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CNF 56 W — Creative Nonfiction: Finding Your Voice, Finding Your Book

Quarter: Fall
Course Format: Online (System Requirements)
Duration: 10 weeks
Date(s): Sep 26—Dec 9
Drop Deadline: Oct 4
Unit(s): 3 Units
Tuition: $850
Limit: 17
Status: Closed
Please Note: No class the week of Thanksgiving
Fall
Date(s)
Sep 26—Dec 9
10 weeks
Drop By
Oct 4
3 Units
Fees
$850
Limit
17
Closed
Please Note: No class the week of Thanksgiving
This course will offer the first steps toward writing your first creative nonfiction book. By exploring the craft of nonfiction, from brainstorming and research to structure and revision, students will leave the course with a project proposal for a longer nonfiction project. We will spend the first five weeks of the class reading and discussing terrific creative nonfiction works. From collections of essays to lyric meditations to research-driven books, we will talk about the range of book-length options available to us as nonfiction writers. At the same time, students will try a bunch of shorter writing assignments to jumpstart their imagination and build their chops. The second half of the course will build on these shorter pieces and conversations. Students will write and workshop longer nonfiction pieces. We will end the course by developing project proposals for a book-length nonfiction project. Along the way, we’ll build a community of supportive and thoughtful readers. Whether you’ve just started writing or have been writing for years, this course will get you on your way to writing your first creative nonfiction book.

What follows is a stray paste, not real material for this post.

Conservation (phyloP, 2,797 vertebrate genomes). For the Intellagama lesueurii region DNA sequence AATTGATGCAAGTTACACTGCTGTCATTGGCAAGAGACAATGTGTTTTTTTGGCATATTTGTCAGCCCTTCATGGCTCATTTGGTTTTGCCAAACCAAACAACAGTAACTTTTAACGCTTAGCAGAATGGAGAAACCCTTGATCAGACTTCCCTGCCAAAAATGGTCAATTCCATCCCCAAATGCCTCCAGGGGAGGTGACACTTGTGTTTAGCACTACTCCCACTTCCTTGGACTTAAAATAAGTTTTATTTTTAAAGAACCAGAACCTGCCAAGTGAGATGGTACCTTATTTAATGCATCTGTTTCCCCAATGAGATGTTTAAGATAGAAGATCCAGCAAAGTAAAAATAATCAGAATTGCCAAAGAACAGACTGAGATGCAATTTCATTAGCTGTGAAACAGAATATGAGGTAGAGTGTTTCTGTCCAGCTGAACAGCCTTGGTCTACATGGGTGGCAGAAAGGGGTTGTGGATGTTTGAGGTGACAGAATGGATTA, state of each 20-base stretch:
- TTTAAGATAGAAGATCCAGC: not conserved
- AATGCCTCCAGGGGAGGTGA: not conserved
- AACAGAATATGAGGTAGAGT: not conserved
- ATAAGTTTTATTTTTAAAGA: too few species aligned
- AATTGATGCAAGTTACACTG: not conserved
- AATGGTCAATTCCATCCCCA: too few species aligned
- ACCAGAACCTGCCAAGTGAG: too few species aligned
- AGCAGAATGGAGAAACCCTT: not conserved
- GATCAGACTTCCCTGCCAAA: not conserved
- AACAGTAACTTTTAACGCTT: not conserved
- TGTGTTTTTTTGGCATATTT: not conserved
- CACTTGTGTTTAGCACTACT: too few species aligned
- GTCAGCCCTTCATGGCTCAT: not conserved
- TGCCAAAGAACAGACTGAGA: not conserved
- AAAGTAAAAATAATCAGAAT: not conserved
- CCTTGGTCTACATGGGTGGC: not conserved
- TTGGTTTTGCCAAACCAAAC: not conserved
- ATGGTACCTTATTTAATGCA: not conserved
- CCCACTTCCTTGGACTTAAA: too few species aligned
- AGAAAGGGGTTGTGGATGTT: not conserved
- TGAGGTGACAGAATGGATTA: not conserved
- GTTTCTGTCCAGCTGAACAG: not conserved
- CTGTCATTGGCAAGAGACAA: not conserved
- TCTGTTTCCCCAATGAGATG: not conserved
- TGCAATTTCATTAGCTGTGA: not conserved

Although the time commitment for this course is dependent upon one’s degree of participation, students should plan on investing four to six hours per week in order to participate at a substantial level.

Joshua Rivkin, Former Stegner Fellow, Stanford

Joshua Rivkin’s work appears regularly in The New Yorker, Virginia Quarterly Review, Slate, and The Southern Review. He has taught literature and creative writing at the University of Houston, Stanford University, and USC. He received a fellowship from the Fine Arts Work Center in Provincetown and a Fulbright fellowship to Italy to conduct research for a book about the art and life of Cy Twombly. Rivkin received a PhD in literature and creative writing from USC.

Textbooks for this course:

(Required) Brenda Miller and Suzanne Paola, Tell It Slant (1st or 2nd edition) (ISBN 0072512784)
(Required) Jennifer Percy, Demon Camp (ISBN 1451662068)
(Required) Eula Biss, Notes from No Man's Land (ISBN 1555975186)
DOWNLOAD THE PRELIMINARY SYLLABUS » (subject to change)